Body Paragraph 3: During Transformation

Elizabeth must struggle through a world of religious and political intrigues and conspiracy that threaten her independence, power, and life in order to become who she wants to be. She must overcome her struggle for identity and independence. Although she states that she is a “no man’s Elizabeth,” she seems to remain dependent on her spy Walsingham to survive.

The comparison of Elizabeth with Mary of Guise of Scotland shows the extent of transformation Elizabeth must go through. While Mary is authoritative, Elizabeth is painted as emotional and defenseless.

Elizabeth is caught in a situation where she has to make a choice between the old and new way of thinking. She decides to get the Act of Uniformity passed by the parliament in order to unite the different Abraham religions in the country. She is faced with resistances from bishops who are opposed to war and breaking with Rome. Through her Act of Uniformity, she is set to unite the religious divisions, tame external threats, and establish England as a protestant country.

Achieving religious uniformity is a transformation that sees Elizabeth establishes her reign in England. However, she can only achieve complete transformation through gaining complete power over men’s hearts like Virgin Mary. She cuts her hair and tells her confidant, “Kat, I have become a virgin.” At this point, she seems to give up her sensuality and emotional nature in order to become an effective queen.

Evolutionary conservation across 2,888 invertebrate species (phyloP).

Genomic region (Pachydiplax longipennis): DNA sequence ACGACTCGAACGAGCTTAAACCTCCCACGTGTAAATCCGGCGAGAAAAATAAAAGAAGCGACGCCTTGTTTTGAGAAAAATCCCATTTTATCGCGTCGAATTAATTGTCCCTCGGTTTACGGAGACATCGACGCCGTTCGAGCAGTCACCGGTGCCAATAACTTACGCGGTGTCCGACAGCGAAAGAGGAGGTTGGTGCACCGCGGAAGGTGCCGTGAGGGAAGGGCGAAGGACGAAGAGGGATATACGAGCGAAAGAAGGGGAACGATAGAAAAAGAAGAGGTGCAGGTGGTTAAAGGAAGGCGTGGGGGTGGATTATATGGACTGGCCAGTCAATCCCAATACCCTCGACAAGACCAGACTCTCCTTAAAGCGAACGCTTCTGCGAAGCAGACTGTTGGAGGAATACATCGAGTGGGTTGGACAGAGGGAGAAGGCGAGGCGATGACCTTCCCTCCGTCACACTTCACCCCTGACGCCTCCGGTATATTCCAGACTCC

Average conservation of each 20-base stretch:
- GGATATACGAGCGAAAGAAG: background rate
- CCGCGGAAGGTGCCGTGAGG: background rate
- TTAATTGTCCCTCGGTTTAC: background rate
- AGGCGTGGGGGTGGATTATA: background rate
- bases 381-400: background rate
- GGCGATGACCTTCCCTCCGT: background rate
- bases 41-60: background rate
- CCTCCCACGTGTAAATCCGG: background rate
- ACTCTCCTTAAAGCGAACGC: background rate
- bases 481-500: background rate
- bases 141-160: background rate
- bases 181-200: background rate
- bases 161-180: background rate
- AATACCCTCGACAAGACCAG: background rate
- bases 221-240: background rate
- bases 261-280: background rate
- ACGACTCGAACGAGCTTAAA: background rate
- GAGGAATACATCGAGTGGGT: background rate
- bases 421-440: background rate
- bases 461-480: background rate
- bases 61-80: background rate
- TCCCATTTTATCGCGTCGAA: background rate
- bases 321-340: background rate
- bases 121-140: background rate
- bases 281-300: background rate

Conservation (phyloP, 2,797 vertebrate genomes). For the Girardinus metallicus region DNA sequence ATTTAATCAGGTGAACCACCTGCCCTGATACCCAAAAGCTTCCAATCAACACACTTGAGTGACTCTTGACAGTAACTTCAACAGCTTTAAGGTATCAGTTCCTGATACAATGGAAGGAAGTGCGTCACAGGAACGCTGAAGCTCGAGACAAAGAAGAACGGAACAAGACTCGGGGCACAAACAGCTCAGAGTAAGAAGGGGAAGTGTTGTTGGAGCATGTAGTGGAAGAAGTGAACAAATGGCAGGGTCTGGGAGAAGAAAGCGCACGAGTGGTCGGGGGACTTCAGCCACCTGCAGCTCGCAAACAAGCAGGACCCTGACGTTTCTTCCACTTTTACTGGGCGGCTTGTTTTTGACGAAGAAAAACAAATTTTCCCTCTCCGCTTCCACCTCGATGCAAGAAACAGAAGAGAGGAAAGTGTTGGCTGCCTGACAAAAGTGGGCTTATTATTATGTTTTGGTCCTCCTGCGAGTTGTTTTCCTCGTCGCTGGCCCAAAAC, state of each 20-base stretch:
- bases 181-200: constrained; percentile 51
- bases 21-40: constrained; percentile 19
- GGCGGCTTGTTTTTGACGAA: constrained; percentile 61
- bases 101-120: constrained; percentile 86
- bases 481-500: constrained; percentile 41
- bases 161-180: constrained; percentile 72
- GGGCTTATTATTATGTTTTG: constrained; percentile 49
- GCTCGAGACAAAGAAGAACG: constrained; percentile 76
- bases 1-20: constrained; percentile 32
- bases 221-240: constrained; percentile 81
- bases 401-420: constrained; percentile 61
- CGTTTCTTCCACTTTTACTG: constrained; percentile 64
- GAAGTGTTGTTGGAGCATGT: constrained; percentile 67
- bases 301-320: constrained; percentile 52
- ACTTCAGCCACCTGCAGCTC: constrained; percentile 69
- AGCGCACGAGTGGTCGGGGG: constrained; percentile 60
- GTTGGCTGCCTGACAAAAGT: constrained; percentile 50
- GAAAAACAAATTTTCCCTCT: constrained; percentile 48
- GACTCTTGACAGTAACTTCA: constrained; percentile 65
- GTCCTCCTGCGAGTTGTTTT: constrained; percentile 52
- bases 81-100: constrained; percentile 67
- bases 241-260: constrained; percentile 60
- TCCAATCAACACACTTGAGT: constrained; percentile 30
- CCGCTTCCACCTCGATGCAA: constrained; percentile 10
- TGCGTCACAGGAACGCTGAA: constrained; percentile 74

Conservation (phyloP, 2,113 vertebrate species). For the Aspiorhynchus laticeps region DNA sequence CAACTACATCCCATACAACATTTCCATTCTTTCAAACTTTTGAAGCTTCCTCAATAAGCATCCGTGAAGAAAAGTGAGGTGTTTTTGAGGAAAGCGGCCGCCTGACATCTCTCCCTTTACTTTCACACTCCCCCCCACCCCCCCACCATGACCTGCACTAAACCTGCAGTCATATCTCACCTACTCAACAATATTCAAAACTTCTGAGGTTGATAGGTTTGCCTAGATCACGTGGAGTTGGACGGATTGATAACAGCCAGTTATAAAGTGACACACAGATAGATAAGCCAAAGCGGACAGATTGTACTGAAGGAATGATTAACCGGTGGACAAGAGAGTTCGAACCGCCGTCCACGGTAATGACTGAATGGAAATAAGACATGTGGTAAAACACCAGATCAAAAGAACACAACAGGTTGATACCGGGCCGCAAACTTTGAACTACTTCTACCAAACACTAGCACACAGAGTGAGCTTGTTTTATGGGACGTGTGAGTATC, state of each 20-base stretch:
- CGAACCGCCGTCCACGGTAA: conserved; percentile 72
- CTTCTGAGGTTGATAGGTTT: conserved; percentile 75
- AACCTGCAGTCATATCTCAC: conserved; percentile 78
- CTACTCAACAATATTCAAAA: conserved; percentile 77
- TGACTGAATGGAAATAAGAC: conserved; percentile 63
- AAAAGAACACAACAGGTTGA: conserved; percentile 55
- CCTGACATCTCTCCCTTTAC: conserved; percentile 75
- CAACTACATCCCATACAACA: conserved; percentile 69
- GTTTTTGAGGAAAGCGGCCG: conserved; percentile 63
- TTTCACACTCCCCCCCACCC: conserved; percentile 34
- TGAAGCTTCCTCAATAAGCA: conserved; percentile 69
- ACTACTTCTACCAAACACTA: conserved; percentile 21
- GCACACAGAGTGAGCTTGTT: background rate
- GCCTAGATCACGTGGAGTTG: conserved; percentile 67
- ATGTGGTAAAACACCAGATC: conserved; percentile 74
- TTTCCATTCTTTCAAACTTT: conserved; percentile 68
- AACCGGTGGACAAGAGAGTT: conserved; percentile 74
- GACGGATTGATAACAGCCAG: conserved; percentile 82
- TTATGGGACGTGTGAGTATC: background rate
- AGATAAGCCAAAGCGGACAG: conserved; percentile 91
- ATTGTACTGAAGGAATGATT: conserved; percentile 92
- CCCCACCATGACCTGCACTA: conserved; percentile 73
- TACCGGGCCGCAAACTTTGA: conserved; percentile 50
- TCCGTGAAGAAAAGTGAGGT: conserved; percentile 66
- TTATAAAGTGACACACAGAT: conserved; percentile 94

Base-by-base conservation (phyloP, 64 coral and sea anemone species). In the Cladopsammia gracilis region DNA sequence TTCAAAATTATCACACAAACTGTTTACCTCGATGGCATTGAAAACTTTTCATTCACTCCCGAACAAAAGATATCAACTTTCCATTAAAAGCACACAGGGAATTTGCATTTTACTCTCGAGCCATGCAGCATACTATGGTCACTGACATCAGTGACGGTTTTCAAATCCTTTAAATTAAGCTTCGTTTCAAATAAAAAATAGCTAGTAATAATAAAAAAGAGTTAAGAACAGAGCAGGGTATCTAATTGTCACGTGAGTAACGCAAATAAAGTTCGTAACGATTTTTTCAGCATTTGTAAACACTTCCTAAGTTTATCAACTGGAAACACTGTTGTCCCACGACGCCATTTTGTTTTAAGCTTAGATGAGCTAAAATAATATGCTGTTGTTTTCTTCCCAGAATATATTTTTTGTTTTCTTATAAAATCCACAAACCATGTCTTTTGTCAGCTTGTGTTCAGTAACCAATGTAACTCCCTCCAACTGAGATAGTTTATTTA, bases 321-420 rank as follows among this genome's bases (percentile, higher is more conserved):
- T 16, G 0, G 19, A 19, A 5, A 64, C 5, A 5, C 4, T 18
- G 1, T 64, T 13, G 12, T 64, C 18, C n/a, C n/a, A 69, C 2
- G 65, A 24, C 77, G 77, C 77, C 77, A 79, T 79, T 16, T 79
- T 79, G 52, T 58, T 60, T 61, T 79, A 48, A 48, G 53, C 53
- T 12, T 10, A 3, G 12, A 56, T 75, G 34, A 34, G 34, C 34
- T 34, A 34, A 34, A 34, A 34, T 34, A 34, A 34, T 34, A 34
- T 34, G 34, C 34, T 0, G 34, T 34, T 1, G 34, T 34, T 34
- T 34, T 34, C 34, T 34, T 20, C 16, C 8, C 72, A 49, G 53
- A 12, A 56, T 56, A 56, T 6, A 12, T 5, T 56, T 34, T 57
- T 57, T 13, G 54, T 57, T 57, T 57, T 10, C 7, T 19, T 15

Body Paragraph 4: After transformation

Queen Elizabeth achieves her transformation from a soft and naïve girl into a hard-hearted Queen through self –independence, and religious and political transformations. Her proclamation as a “Virgin Queen,” illustrates her complete transformation from a woman who was sensual and vulnerable to a strict and hard-hearted queen ready to rule with a hand of steel.

At the end of the film, Elizabeth surrenders her soul and body to the country. She declares that she is married to England to show her commitment to the needs of the country. This transformation makes her forget Robert, who she had a long affair with. In the end, she achieves an immortal status in the heart of men. However, one question that lingers is, “can a woman be successful both emotionally and politically?”

When she paints herself white, Elizabeth signifies her virginity and legendary status. The impressive cast and the beautifully photographed scene illustrate the importance of this scene.

The film portrays the transformation the queen must go through in order to be successful. It is an important transformation that makes her address the needs of her country without distractions. She becomes lethal and ultimately a leader to be adored by her people.

Body Paragraph 5: Conclude

The film depicts the Queen Elizabeth’ reign into 5 years. Although historically inaccurate, it brings out the major themes of betrayal, intrigues, and grubby ambitions of the bloodthirsty England that shape her transformation from a sensual and naïve girl into a hard-hearted queen.

Elizabeth’s transformation mirrors the political and religious transformation of England. The transformation of Elizabeth illustrates the struggles of a modern woman to become politically and emotionally successful in a male-dominated ruling class.

“Must I be made of stone?” Elizabeth question to Walsingham illustrates her need for transformation into an emotionless being in order to become effective ruler.

Work Cited

Elizabeth: The Movie. Dir. Shekhar Kapur. Polygram, London, 1998. Film